Connectivity enables us to achieve great things. Three examples: SteadyServe tells you when you are running out of beer. 24eight connected a diaper wirelessly to the internet telling you when to change it. MIT students have created the Random Hall Bathroom Server, a system to keep track of which of the Random Hall dormitory’s bathrooms are vacant and (here’s the best part) for how long.
Okay, maybe technology keeping you drunk, your baby dry and restroom waiting lines short is not necessarily essential for mankind but the same technologies can be applied in healthcare applications turning them into real life savers. The “Internet of Healthy Things” (IoHT) is growing quickly and worth taking a closer look. Let’s try to bring some structure into the connected healthcare objects market.
The first thing that I would like to do is to group them into active and passive applications.
Active healthcare objects are aiming to prevent and decrease the risks of an injury or of getting a disease. Modern technology plays a big role within active healthcare applications and protective gear but internet connectivity surprisingly is usually not necessary. A great example would be HipHope which is an airbag for the hips preventing breaks of the hips which is especially important for elderly. The belt uses sophisticated sensors to open an airbag around your waste – for this kind of protection sensor technology is more important than connectivity features.
HipHope is an active wearable airbag preventing injuries from falling
Passive healthcare electronics offer functionality which helps to monitor a persons state of health and fitness, support the treatment in case of an injury or disease and help to identify the reason for illness. These devices do not actively interfere in a harmful situation.
Let’s take a closer look at passive applications. In order to add some structure we can divide between applications which are worn on the body (wearables), applications which are used on the patient and objects which are not used directly on the patient.
The Withings Pulse Ox accurately monitors your vital body functions, pulse and tracks activity
Wearables are currently representing the biggest share of connected healthcare objects due to the increasing popularity of fitness trackers and smartwatches. While products like the Withings Pulse Ox are well known there are many others like the connected alert button from Casenio, which is specifically tailored to elderly people.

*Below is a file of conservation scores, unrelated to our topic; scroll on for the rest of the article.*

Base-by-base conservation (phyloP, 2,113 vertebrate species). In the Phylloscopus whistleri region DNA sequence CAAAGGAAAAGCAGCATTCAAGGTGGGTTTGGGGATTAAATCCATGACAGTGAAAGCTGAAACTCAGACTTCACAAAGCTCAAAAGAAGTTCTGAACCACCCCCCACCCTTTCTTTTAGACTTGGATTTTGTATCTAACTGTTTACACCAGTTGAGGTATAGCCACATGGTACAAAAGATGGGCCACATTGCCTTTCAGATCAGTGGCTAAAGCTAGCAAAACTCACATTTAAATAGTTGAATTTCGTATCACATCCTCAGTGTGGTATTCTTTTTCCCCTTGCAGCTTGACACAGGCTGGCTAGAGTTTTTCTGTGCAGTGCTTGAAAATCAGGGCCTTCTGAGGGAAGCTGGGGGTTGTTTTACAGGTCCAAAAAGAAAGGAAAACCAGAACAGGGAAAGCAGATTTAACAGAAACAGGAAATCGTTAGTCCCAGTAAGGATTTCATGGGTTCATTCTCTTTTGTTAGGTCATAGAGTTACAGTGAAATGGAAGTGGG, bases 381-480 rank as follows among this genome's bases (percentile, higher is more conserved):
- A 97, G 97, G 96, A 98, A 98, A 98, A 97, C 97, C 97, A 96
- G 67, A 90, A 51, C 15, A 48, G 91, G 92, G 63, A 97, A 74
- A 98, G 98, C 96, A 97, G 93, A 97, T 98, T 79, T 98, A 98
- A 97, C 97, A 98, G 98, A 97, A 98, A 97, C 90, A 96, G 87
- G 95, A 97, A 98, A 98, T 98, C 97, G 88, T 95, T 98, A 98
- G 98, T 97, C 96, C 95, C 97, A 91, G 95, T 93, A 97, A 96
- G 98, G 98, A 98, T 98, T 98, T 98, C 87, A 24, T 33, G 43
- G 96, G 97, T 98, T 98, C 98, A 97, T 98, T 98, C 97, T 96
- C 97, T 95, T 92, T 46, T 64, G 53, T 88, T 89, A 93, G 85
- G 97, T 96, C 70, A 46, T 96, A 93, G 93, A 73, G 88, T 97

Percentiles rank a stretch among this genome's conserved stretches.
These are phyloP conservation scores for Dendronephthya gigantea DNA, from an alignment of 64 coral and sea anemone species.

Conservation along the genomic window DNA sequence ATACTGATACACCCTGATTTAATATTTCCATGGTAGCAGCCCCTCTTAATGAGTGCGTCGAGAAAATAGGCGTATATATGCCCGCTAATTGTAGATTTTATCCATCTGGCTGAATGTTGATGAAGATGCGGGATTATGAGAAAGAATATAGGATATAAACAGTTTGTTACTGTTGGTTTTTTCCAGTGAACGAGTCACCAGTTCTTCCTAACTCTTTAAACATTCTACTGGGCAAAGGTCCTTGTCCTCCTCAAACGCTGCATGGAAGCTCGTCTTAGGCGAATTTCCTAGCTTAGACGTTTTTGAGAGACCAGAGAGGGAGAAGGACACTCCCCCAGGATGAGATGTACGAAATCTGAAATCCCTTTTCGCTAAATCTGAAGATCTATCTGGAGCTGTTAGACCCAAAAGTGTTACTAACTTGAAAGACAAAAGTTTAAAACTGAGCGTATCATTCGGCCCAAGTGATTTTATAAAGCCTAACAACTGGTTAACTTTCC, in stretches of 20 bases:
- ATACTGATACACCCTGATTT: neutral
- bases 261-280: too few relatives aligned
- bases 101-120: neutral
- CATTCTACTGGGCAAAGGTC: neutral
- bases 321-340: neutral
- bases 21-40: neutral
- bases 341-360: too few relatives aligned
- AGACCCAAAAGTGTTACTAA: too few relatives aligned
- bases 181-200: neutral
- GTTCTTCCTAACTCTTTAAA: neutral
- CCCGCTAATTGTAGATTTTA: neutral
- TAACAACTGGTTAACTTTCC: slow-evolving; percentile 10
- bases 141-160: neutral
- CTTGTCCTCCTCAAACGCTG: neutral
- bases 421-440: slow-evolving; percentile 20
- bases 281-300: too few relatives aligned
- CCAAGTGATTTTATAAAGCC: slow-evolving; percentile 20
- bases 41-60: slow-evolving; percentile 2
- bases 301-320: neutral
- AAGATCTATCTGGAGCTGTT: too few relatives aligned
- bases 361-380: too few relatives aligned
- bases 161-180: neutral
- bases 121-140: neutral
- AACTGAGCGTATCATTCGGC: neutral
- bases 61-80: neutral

There are further solutions for other special cases like the Monica Healthcare AN24 a maternal fetal monitor for pregnant women.
The Monica Healthcare AN24 is a wearable for pregnant women
Archimej, a french start-up has invented a handheld device using “Spectroscopy 2.0” which can analyse ones blood to evaluate the general health condition of a person. This is a good example for connected devices which are used directly on the patient in order to get valuable insights about their condition. Smart-patches measuring body temperature are another example for this category. The data can be read e.g. via NFC and sent from the smartphone directly to the cloud or treating physician.
Archimej Beta Bioled delivers sophisticated health data using Spectroscopy 2.0
Connected devices which are not used on the patient directly are mostly found in packaging technology like in the ESL SMARTpack. The intelligent pill dispenser is connected to the internet via an Electric Imp WiFi module and tracks if you have taken your medication correctly, sending an alert to your physician if not.
The ESL SMARTpack ensures the right medication of patients
The inter-connectivity of devices enables us to send data quickly from one node to the next within the mesh of IoT devices. As active protection devices usually collect no data until an incident occurs connectivity is mainly used to send an alert in case of emergency and to provide data about the events which lead to the incident in order to support an accurate medical strategy for a speedy recovery.
Passive healthcare objects can profit a lot from connectivity as this simplifies the treatment process and can help to react faster in case of an emergency.
The benefits of IoHT applications can be life saving. In order to profit from the data we need well-educated personnel in medical facilities such as hospitals, able to use the information efficiently. This also adds the need for high security standards to ensure the transferred data is not compromised.
Insurances can profit from real-time data in order to help their patients to prevent certain risks, to observe their lifestyle and to optimise expenses in case of a necessary treatment. It is very likely that the adoption of connected healthcare objects is driven by these service providers helping to update our healthcare system quickly over the next years.
A great example how the Apple watch can be used to improve the treatment of chemotherapy patients is made by King’s College Hospital in London, UK. The hospital will use the Apple Watch to monitor the treatments and symptoms of over 100 outpatients with the Apple Watch app UK-based Medopad developed. The app will allow physicians to be able to adjust medication or take other actions in a more proactive way than in the past as they receive the data directly from their patients, Medopad’s CEO Rich Khatib said (more about this project: emdt).
Could the Apple Watch be the next big boom in healthcare?
For a vision on how to take advantage of the IoHT in the future watch Imec’s video below. For information and design support reach out to me via my email address provided below or click here for our healthcare microsite.